08/19/1998 17:35:59 Global pressure forced Russian rethink-analysts
By Catherine Evans
LONDON, Aug 19 (Reuters) - Russia's call for help in
overhauling an emergency restructuring of $40 billion of rouble
debt followed warnings that the original plan might permanently
alienate international lenders, analysts said on Wednesday.
They said foreign investors' outrage at suggestions that
Russia would pay less for their defaulted debt than that held by
domestic investors prompted protests from overseas governments
and multilateral lenders.
"I think a certain amount of political pressure was put on
Russia to change its plans," said the head of emerging markets
debt trading at a major U.S. bank in London.
"I think they were warned that discriminating against
foreign investors like that would shut the door on lending from
foreign institutions and governments for a very long time."
Other analysts said the International Monetary Fund, which
agreed a $22.5 billion bail-out package with Russia in July,
might also have found the original plan hard to swallow.
"It's one thing to default because you're not solvent, quite
another to discriminate against foreign investors. I would be
surprised if this was acceptable to the IMF, and if they want
IMF money, they have to play ball," said David Riley, sovereign
analyst at Fitch-IBCA in London.
Deputy Prime Minister Boris Fyodorov said on Wednesday that
Russia had delayed detailing the debt restructuring until
Monday, pending discussion with newly-appointed international
advisers Deutsche Bank and JP Morgan.
Terms for the deal, which will cover GKO and OFZ bonds
maturing before December 1999, had been due for release on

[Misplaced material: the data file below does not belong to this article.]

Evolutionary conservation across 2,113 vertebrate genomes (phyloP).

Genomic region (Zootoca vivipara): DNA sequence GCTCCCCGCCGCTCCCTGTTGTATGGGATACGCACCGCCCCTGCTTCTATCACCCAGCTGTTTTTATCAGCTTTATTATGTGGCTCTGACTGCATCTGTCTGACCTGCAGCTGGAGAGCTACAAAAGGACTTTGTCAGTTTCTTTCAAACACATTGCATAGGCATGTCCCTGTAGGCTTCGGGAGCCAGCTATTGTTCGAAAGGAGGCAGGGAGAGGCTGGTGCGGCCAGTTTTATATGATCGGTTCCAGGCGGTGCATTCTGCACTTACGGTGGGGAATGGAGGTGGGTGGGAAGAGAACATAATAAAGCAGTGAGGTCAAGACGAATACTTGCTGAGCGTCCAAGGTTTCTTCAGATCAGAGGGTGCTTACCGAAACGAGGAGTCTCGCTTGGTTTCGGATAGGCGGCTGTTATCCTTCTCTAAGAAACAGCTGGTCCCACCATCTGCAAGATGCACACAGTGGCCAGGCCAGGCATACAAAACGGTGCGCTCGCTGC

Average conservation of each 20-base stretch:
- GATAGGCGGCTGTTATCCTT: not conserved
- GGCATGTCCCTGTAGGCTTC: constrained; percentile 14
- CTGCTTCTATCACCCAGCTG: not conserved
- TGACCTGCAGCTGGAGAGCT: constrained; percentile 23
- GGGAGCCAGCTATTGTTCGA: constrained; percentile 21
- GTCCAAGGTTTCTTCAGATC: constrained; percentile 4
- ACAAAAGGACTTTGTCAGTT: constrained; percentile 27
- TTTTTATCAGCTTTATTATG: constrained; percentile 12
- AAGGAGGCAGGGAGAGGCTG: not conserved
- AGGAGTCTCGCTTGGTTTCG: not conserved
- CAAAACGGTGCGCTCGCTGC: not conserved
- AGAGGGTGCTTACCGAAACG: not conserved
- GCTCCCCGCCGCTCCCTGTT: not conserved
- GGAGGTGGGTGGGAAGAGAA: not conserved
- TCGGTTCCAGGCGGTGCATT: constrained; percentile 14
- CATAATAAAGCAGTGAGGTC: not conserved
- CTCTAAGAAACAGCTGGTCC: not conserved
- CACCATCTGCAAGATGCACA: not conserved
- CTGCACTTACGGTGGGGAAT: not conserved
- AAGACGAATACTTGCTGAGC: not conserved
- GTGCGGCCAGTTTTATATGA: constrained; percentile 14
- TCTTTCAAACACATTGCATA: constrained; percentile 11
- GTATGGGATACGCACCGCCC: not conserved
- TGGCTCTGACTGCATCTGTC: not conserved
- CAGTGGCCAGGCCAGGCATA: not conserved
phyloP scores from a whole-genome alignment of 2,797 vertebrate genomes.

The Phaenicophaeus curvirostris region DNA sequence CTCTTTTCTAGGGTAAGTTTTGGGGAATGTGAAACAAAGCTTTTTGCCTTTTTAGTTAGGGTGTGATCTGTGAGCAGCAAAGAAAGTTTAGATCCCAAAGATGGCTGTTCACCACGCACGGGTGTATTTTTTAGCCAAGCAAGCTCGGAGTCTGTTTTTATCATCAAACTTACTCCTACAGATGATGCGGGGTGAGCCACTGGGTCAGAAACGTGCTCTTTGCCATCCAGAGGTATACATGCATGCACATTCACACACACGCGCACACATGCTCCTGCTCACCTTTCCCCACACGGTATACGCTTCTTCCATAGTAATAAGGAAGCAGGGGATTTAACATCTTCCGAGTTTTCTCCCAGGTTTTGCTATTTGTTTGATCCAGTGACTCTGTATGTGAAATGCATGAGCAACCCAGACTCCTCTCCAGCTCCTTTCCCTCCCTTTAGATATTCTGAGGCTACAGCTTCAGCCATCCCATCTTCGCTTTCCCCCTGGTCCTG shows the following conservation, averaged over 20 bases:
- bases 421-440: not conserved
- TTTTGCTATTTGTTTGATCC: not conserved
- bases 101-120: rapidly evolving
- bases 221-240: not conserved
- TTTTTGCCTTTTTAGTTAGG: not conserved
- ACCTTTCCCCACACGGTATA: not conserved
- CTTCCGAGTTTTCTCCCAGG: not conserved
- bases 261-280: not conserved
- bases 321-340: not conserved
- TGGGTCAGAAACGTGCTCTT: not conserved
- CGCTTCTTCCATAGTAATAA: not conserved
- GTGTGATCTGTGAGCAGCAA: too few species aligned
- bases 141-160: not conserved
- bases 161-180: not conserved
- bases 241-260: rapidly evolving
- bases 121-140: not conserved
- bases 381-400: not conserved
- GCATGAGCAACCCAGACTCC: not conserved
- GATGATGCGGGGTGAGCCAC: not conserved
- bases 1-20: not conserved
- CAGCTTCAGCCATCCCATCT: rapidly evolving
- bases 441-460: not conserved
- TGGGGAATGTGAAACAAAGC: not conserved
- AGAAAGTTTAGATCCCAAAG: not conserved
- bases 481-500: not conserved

Fyodorov also offered investors an assurance that Russia
intended to repay maturing debt with new securities of the same
Credit Suisse First Boston had suggested in a statement on
Tuesday that Russia would only pay domestic investors in full
for their bonds, offering foreign investors no more than the
bonds' current market value.
This year's collapse in Russian securities prices and
Monday's effective devaluation of the rouble mean such a move
would force foreign accounts to realise massive losses.
CSFB warned that discriminating against foreign investors
would "permanently damange private financing of Russian reforms
and significantly destabilise other emerging markets".
Russia's reliance on international investors to finance its
budget deficit has increased this year, as domestic yields have
exploded to levels well over 100 percent.
Last month, it attempted to circumvent its short-term debt
crisis by undertaking a voluntary exchange of $4.9 billion of
GKOs for seven and 20-year dollar Eurobonds.
Russia also used proceeds from two Eurobonds sold in June to
pay down maturing GKOs.
But panic about the country's fiscal position meant the
$10.15 billion of new dollar paper Russia issued between June
and July was not solidly placed, and its dollar bonds now
languish at spreads of between 2,500 and 5,000 basis points over
U.S. Treasury notes.
Analysts said on Wednesday that although Russia appears to
have accepted the principle of par redemption for all rouble
debt holders, the form the debt restructuring will take remains
They said it was not even clear if Russia will seek to have
some of the debt written off -- something it would effectively
have achieved by taking out foreign bondholders at market value.
"I think there will be a write-off, albeit a smaller one
than was feared," said Richard Gray, an analyst at Bank of
America in London.
He declined to estimate how much of the debt Russia would
seek forgiveness on, but other analysts said the 35 percent
which is standard in Brady-style debt restructurings was a
Analysts were also split over what proportion, if any, of
the new debt, Russia would seek to denominate in dollars.